Our relatives immigrated with little help. How you can change that for new arrivals

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A man stands next to orphaned Russian Jews upon immigration to the U.S., New York, July 1919.No Credit Given

Jordan Palmer, Chief Digital Content Officer

In the first half of the nineteenth century, most Jewish immigrants came from Central Europe. In addition to settling in New York, Philadelphia, and Baltimore, groups of German-speaking Jews made their way to Cincinnati, Cleveland, Louisville, Minneapolis, and St. Louis.

According to the Library of Congress, between 1881 and 1924, more than 2.5 million East European Jews were driven from their native lands by persecution and the lack of economic opportunity. Most of those who arrived as part of this huge influx settled in cities where they clustered in districts close to downtowns, joined the working class, spoke Yiddish, and built strong networks of cultural, spiritual, voluntary, and social organizations.

Many of our ancestors received help from others willing to offer it. Many did not. But, now in 2021, as the St. Louis Jewish community has become prosperous and influential, a new and similar situation mirroring that of our ancestors has arisen, and the need for us to be those willing to help others has returned.

Afghan SIVs & New Arrivals

In her August article, “Where Do Afghanistan’s Refugees Go?Tazreena Sajjad, a professor of refugees and migration studies at American University wrote “approximately 20,000 Afghans who are currently in the pipeline waiting for a SIV (Special Immigrant Visa) the additional 70,000 Afghans — including applicants and their immediate family members — who are eligible to apply.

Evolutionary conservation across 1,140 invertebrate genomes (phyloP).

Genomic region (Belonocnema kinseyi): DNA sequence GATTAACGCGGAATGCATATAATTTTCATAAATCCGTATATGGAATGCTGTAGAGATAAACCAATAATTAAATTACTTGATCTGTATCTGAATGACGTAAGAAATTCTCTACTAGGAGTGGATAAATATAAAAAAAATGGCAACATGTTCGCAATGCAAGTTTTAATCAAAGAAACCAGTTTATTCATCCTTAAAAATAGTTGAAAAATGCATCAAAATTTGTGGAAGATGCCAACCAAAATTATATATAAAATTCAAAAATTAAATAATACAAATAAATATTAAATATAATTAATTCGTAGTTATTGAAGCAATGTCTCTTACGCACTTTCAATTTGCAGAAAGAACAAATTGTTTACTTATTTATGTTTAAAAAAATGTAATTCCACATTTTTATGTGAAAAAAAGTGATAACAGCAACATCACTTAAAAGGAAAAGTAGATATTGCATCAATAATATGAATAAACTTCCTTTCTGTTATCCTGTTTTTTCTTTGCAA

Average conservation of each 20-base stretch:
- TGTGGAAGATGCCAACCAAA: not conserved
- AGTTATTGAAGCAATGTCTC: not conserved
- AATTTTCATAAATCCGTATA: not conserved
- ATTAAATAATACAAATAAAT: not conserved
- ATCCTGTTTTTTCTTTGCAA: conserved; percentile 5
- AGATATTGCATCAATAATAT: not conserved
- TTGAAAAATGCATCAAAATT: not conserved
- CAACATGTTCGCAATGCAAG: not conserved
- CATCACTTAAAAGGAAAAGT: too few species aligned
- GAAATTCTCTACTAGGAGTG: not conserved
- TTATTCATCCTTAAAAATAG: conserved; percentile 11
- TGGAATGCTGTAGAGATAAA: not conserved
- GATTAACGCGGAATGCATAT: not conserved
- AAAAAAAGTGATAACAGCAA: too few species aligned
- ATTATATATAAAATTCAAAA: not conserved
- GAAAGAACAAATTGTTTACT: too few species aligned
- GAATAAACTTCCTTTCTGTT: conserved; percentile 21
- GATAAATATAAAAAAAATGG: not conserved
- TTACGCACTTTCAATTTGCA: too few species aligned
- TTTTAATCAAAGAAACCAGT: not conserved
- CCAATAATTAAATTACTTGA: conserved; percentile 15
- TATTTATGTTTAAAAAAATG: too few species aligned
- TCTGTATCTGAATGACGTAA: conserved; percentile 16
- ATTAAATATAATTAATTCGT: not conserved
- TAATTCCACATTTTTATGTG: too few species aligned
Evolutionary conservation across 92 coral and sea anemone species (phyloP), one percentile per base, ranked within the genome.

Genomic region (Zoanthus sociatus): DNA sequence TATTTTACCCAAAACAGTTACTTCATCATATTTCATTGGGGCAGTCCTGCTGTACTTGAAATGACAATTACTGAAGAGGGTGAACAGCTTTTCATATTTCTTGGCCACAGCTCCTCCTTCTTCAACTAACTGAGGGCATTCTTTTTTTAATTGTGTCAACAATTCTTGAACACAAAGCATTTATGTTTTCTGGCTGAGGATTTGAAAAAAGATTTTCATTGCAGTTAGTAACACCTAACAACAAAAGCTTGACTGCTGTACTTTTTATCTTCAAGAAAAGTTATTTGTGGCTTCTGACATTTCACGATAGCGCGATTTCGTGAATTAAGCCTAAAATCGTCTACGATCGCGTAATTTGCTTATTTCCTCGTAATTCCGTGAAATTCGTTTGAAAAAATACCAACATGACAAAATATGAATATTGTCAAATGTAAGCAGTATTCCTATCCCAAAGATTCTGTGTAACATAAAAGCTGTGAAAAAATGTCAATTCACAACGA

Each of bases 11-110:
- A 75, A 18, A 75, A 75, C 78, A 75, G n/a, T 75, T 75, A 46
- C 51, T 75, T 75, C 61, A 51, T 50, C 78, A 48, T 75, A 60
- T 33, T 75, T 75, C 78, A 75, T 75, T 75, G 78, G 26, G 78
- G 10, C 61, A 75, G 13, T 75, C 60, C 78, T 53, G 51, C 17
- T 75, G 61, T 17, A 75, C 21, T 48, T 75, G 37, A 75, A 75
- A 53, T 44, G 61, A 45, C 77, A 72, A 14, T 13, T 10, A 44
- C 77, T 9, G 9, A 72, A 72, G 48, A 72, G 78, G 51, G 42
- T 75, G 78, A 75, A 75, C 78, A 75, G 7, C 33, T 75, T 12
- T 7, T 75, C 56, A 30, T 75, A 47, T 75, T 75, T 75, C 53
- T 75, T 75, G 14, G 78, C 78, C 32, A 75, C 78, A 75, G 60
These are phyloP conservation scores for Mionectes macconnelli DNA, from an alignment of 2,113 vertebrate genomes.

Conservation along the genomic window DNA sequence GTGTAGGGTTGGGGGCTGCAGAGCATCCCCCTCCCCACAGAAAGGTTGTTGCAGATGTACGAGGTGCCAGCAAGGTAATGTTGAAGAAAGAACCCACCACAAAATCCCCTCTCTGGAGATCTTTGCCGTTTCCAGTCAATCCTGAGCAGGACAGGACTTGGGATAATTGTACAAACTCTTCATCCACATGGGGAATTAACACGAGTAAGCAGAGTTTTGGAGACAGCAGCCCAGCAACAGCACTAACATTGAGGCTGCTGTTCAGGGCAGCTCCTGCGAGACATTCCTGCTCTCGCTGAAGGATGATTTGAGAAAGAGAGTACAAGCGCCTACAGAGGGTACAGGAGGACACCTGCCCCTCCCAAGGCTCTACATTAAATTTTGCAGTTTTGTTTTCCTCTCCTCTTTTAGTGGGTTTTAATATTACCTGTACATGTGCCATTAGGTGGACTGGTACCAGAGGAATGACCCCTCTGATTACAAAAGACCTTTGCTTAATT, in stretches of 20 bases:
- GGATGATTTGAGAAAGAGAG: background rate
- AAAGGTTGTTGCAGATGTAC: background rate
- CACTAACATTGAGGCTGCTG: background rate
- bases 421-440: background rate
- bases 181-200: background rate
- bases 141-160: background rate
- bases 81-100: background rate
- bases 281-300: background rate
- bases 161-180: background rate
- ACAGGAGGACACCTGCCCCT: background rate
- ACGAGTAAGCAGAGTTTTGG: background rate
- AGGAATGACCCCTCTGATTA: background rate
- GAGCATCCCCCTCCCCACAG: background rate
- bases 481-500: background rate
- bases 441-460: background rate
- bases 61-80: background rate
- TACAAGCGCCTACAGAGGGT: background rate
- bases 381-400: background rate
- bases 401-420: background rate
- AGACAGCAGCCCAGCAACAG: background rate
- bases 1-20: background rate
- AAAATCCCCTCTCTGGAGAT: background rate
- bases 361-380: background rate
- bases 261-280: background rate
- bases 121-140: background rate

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Add in Syrian and Iraqi refugees, and the numbers grow exponentially.  And among the many U.S. cities where these refugees are going is St. Louis.

“As we approach the end of 2021, the International Institute has settled an enormous number of new arrivals,” wrote Alyssa Banford, JCRC, Director of Civic Engagement and Stan Shanker, Chair of the Jewish Coalition for New Americans in a recent email to supporters. “Unfortunately, they have had to rely on temporary housing in hotels more than they anticipated due to the housing market.”

How St. Louis can help new Immigrants

The Jewish Coalition for New Americans is hosting a meeting Friday, December 17th at noon to share some information, but mostly to answer questions or concerns about how the members of the St. Louis Jewish community and congregations can get involved in supporting our new neighbors.

In addition to learning about the current status of resettlement in St. Louis, you’re invited to participate in an open forum to address questions or concerns you or your congregation may have about anything related to the International Institute’s opportunities.
JCNA Representatives, congregation reps, and curious members of the public are all welcome to join.

What Is Needed?

The International Institute is still looking for long-term solutions for local housing and are asking for any help. Here are the basic, initial qualifications they are looking for in housing:
  • $1,200 / month rent maximum
  • 2-3+ bedroom apartments
  • St. Louis City or County (must be in Missouri)
  • Easy access to transportation
The more apartments that can be together in a complex, the better for community building.
If you have any leads, please contact Alyssa Banford at [email protected].